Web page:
Alexandria houses the underground Catacombs dating back to 1st century AD, Pompeii’s Pillar, Bibliotheca Alexandrina which is the largest library in the world, the Roman Amphitheatre, the 15th century Quaitbay Citadel constructed on the site of the famous Lighthouse of Alexandria and a 360 acre Montazah Complex consisting of Royal Gardens and Palaces, five beaches, a hotel and many water activities like snorkeling, waterskiing etc.
Alexandria’s markets and cafes are places to unwind and drink in the sights of this lesser crowded city.
The city is described as the world’s largest open air museum. One third of the world’s most valuable monuments are located here in Luxor, making it one of the most important tourist sites on the globe.
During the rule of the Pharaohs, Luxor was a religious capital known as Thebes and housed two of their main temples which bear witness today to one of the greatest civilizations that ever existed- The Temple of Karnak and the Temple of Luxor.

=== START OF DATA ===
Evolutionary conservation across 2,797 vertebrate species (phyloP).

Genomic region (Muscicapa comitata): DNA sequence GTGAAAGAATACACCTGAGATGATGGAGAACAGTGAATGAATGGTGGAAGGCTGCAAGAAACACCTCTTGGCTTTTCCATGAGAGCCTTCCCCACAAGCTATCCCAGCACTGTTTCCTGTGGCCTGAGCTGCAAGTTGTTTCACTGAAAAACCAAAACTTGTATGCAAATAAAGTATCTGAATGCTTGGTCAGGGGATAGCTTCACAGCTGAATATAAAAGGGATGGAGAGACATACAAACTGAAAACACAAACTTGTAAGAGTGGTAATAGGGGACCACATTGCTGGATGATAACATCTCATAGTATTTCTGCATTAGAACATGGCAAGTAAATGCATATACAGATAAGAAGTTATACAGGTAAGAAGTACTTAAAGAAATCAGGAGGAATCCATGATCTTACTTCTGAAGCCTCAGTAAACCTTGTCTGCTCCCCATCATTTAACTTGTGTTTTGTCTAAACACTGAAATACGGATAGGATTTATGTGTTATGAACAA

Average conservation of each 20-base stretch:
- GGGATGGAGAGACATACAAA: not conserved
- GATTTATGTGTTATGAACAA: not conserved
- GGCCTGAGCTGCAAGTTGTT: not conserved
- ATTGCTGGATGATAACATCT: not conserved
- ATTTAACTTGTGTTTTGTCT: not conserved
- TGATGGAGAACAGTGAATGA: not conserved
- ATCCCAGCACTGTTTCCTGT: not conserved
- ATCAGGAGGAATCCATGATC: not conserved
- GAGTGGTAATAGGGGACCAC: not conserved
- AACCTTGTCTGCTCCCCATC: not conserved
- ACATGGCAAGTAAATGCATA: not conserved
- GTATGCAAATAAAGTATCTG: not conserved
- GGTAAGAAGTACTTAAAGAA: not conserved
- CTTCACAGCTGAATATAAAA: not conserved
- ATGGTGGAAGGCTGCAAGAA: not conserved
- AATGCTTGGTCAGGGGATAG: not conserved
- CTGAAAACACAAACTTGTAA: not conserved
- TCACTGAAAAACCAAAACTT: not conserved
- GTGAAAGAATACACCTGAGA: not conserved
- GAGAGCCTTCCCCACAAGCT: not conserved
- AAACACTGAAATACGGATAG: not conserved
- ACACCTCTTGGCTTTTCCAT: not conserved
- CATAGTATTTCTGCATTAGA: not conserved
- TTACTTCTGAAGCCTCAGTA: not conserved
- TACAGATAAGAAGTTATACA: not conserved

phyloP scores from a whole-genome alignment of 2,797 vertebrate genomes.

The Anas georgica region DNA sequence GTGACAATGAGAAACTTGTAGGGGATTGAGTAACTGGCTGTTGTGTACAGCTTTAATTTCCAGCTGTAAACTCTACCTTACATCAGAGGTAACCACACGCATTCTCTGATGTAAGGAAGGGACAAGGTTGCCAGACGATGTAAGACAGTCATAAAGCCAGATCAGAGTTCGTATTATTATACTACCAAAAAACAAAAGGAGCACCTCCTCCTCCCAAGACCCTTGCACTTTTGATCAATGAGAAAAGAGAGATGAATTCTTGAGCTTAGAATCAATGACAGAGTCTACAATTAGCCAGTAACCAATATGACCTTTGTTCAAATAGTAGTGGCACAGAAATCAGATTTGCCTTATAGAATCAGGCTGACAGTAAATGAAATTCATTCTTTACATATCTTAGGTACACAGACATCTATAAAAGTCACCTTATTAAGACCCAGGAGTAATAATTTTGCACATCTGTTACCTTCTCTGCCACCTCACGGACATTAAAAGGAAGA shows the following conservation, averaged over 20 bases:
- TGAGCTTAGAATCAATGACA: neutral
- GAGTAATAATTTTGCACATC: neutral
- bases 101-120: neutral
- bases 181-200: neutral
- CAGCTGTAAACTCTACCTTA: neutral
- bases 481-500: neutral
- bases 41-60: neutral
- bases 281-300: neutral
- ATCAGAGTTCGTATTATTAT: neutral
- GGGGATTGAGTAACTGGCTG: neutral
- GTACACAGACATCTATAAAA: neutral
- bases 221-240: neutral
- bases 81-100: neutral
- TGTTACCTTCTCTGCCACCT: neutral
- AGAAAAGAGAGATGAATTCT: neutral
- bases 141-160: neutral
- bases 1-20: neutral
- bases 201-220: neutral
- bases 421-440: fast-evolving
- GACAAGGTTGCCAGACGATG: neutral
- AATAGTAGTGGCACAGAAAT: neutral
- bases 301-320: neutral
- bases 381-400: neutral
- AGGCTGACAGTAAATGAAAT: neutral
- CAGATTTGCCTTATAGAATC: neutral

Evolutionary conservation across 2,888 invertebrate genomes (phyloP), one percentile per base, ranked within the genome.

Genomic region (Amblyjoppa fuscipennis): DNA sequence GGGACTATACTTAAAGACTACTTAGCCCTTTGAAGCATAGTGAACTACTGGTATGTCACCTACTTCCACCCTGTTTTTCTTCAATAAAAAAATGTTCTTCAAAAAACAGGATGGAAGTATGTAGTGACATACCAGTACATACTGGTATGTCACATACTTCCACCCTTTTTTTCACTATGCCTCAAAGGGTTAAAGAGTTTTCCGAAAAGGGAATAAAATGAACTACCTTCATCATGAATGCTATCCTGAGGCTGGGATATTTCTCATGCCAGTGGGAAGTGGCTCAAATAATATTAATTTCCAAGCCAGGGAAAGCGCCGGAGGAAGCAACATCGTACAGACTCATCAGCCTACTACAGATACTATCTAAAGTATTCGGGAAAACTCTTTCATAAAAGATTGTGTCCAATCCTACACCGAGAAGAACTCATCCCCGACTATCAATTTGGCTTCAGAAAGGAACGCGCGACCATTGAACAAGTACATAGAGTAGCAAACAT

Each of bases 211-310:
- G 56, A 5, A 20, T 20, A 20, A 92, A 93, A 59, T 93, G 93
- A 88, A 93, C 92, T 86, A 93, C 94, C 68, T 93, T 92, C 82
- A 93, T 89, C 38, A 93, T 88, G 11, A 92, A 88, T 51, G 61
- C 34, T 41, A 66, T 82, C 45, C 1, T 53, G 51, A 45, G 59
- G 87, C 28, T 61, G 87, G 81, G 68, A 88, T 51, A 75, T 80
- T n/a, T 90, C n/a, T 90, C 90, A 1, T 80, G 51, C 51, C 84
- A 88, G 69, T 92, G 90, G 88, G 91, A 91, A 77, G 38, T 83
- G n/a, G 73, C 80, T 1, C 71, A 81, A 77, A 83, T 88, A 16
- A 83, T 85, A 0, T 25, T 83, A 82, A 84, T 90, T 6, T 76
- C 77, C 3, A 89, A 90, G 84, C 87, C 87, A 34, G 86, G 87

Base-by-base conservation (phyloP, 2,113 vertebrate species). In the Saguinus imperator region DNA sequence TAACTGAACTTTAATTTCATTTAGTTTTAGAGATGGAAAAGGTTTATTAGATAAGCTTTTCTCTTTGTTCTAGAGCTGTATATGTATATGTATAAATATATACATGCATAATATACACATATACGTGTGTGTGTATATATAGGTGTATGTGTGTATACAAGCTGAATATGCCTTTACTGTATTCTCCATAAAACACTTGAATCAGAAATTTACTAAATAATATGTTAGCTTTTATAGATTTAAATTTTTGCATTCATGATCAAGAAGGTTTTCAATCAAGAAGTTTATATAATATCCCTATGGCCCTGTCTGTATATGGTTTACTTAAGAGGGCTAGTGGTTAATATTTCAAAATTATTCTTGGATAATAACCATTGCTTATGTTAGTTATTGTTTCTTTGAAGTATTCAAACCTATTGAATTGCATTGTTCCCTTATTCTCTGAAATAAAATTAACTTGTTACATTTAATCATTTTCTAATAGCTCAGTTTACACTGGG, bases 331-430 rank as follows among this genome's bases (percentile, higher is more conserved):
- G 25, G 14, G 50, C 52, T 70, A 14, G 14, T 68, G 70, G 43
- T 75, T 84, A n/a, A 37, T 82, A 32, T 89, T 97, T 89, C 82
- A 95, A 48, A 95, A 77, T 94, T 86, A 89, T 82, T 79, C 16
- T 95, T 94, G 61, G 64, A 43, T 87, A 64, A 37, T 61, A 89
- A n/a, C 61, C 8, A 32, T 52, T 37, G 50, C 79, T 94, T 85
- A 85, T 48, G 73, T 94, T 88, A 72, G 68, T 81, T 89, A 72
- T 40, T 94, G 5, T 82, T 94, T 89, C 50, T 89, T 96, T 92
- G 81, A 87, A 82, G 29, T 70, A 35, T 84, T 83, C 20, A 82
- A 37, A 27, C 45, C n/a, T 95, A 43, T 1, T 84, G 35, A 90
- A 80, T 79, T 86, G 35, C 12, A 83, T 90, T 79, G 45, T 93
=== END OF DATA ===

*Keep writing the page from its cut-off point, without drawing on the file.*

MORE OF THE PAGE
Temple of Karnak contains the largest temple complex in the world. It brings a series of kiosks, obelisks, pylons and sanctuaries representing every Theban God and Goddess worshipped in Egypt over 2000 years ago, under one roof.
Temple of Luxor – it was built around 1400 BC under the orders of Ramesses II and Amenhotep III, to celebrate the festival of Opet. Although many kings built on it later, it remained a place of worship. There is a mosque built inside the complex that is a popular tourist site.
The night lighting in the temple complex is breathtaking.
The Valley of Kings became a famous tourist destination in the 1920’s when the tomb of one of the youngest Egyptian kings, Tutankhamun was discovered.
The Valley of Kings contains the tombs of the great pharaohs who ordered all the wealth and treasures for their afterlife to be buried along with them.
Although most tombs were raided by tomb robbers, Tutankhamun’s tomb was found mostly intact. November- March are good months to explore these tombs.
Among the several temples and sights to choose from, a visit to Luxor is incomplete without visiting museums like the Mummification Museum and the Luxor Museum, the Valley of Queens, Deir El-Bahri (Temple of Hatshepsut) and the Colossi of Memnon.
This is Egypt’s third largest city located at the foot of the Nile near Lake Nasser. It is known for its local holiday shopping and fresh spices.